O’Brien: He already changed his personal Twitter account. He’s already changed his personal description to “President-elect of the United States.” So Donald Trump is on it. This presidency is not going to get in the way of his ability to be a mad DJ on social media.

Blair: Yeah, and that unfiltered presence, that direct connection to the electorate that he used so deftly, he will be continuing to use.

O’Brien: “Angela Merkel doesn’t know what she’s doing. Pathetic! Sad!” That’s how foreign diplomacy will be conducted in the White House.

Elizabeth Ralph: There’s a big question out here in Congress: Do you think he has the potential to work with Congress? Do you think he will be successful in that? Or is he too much of a boss? You know, he’s used to running his own thing. But as a president he’s pretty constrained in a lot of ways.

Barrett: With a Republican Congress, they agree on tax cuts for rich people and just crush every program for the poor that they possibly can. On trade policy there might be conflicting points of view, and he might actually think that the kinds of policies Republicans have rejected, which is no cushion, no retraining programs, nothing for people who are affected by trade policy, there could actually be a Trump interest in doing something for people who are affected by bad trade policy or trade policy itself. And so on there I think it’s going to go from issue to issue. I certainly think that, as they control every lever of government—and they will soon control the [Supreme] Court—that they’ll be able to work together, especially when they have basically common economic perspectives. I don’t think that’s going to be a big issue.

Ralph: Is it possible they know more about legislating than he does and he’ll get pushed around?

O’Brien: Well, I think he would defer to them. I don’t think he cares that they know more. I think he would say, “Fine”—because I don’t think he has an interest at all in policy. I think he’ll want to do something, at a minimum, that’s symbolic on Obamacare and find some way to say, “I have a replacement,” and he’s got to do something on immigration. But beyond those two things domestically—and then some of the regulations that Wayne mentioned earlier—lifting a lot of the regs on energy and financial services industries—I think he doesn’t care a bit about domestic policy and I wouldn’t be surprised if there was a deal cut a month or two ago between Trump and some of the other GOP leaders in Congress, like Kevin McCarthy or others, where he said, “I don’t have a ground operation and I don’t have any money and if you guys give me a ground operation and if you give me money, I will turn domestic policy over to you whole-stock if I get in the White House.”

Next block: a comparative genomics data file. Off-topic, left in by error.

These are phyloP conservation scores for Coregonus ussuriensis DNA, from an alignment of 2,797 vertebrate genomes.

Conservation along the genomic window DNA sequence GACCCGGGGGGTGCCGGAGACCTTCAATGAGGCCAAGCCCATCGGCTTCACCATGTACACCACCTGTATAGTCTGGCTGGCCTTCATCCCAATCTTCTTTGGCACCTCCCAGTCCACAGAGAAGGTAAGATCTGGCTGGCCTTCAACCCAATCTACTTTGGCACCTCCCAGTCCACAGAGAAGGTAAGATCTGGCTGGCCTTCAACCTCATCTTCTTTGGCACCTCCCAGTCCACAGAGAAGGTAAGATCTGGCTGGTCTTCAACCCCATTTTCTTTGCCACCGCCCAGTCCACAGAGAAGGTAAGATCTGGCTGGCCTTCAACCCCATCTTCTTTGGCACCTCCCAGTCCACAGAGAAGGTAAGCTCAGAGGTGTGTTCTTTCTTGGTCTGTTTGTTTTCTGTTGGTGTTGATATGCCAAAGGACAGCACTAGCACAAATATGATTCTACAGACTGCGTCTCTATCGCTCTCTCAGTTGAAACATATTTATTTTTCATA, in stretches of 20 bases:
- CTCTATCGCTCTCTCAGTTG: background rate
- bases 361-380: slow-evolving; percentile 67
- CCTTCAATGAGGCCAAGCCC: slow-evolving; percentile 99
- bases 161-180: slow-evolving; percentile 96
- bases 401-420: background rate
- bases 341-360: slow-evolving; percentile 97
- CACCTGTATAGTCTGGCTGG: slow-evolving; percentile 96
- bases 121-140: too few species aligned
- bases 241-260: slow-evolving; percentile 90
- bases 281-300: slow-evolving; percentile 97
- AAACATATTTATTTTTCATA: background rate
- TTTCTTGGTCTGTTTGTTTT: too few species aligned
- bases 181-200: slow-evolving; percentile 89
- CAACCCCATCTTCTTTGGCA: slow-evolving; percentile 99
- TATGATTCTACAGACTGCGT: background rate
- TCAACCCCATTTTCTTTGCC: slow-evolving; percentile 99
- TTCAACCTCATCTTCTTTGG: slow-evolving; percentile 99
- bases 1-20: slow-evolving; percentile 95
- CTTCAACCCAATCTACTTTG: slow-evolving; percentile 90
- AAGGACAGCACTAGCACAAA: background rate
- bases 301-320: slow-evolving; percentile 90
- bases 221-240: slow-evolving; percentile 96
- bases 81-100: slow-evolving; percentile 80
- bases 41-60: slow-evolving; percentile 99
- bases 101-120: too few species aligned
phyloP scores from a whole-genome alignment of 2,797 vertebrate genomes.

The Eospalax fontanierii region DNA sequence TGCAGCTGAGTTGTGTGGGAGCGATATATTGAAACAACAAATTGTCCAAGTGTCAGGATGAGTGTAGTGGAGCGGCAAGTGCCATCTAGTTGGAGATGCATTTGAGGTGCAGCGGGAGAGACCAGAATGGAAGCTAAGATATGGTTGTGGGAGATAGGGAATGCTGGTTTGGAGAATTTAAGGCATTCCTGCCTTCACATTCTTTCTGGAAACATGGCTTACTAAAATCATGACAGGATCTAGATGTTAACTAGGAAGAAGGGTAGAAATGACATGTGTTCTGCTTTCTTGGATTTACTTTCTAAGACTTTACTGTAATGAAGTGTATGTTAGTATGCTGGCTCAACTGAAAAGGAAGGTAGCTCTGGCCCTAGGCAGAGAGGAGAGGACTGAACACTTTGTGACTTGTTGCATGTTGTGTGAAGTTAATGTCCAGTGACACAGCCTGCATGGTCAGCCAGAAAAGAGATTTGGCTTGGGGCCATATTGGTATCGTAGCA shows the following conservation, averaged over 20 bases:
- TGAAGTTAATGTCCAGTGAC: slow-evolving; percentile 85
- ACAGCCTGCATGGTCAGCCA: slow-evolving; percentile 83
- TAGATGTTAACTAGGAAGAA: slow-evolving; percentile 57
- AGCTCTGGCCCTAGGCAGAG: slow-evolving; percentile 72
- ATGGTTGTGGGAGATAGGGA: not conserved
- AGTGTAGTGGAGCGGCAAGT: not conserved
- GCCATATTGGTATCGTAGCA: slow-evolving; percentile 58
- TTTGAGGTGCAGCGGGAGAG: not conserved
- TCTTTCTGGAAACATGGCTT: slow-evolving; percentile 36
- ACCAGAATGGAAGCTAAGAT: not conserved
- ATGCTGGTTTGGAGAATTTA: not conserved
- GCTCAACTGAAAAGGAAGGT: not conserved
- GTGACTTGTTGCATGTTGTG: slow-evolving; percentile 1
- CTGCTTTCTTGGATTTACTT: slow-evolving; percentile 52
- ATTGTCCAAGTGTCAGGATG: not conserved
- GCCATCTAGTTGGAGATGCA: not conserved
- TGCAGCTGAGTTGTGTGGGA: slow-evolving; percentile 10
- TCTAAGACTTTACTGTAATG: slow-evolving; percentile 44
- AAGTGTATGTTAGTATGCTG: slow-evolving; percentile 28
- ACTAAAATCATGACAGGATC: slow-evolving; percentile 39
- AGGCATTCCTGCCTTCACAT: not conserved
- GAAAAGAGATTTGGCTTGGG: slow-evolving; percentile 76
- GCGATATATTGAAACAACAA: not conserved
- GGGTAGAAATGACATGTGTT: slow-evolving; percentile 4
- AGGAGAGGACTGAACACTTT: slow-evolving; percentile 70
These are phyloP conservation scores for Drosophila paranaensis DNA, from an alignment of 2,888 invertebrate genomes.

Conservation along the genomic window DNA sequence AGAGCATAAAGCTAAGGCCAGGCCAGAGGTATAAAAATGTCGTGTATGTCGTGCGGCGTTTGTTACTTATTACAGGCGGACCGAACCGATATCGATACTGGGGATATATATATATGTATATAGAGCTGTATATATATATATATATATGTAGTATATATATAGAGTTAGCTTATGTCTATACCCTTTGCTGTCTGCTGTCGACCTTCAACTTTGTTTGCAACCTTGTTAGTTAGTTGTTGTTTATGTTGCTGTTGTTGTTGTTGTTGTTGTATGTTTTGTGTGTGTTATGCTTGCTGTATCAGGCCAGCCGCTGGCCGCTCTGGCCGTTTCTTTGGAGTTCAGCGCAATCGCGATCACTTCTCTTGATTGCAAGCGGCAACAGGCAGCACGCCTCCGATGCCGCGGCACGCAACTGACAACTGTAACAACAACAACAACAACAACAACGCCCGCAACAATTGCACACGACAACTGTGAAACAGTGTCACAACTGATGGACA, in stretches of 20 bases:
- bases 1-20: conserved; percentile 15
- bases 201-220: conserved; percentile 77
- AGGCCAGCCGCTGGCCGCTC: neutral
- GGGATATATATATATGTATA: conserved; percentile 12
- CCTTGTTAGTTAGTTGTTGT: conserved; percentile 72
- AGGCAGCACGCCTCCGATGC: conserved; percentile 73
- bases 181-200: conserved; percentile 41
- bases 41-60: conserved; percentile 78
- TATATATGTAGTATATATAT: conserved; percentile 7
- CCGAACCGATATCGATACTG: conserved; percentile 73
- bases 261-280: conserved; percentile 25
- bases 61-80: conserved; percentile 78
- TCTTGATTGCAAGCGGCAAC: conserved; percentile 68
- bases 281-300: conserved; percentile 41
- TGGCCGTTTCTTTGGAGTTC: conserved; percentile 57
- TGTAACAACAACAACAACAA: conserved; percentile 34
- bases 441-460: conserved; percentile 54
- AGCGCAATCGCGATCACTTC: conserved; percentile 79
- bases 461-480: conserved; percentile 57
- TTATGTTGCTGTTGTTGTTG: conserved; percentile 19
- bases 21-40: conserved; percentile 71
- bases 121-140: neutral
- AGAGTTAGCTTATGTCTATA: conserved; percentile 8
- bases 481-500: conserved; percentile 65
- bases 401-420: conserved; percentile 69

And I think he’d be happy to do that. It’s less work for him. He says he’s a hard worker, but he really prefers to watch a lot of TV and eat hamburgers. And I don’t think this is going to be an energetic presidency where he’s getting his fingers deep into the minutia of policy details. So I think he’d happily defer to the Congress.

Blair: He will be looking at—let’s see, what is it—435 people who have not small egos because they wouldn’t have run for election if they did, not modest types, who might have their own idea about things. And he’s not used to working with 435 egos that are pretty darn strong, so it could be interesting.

Kruse: Let me just ask you this to end. When you were working on your books, was there any part of you that thought he could take it to this point?

O’Brien: Absolutely not in my case, no.

Barrett: I thought it was more likely that they would lock him up. You know, I thought he was on the edge all of his business career, and that he was destined for trouble—I mean, big-time trouble. I certainly wrote way back in my book that this notion of the presidency was very much on his mind. And I wrote about various ways in which he thought about it and acted on it. But to think that he would actually get there? Incomprehensible to me.

Blair: Sort of yes and no. It was maybe our last roundtable, where someone, perhaps it was Wayne, said that maybe the surprising thing isn’t how he’s conducted himself as how the American people were willing to overlook so much because he hit a nerve with his appeal to the idea that there’s an elite establishment in Washington or in the country that’s getting all the benefits, you’re getting screwed, and to make that override all of the things, including the lack of disclosure of his financials, which I always thought was going to be the deal breaker. I think that’s kind of the big surprise. So that I’m surprised about—not so much that he would continue an MO that works for him, but that it worked very well.

This conversation has been lightly edited and condensed.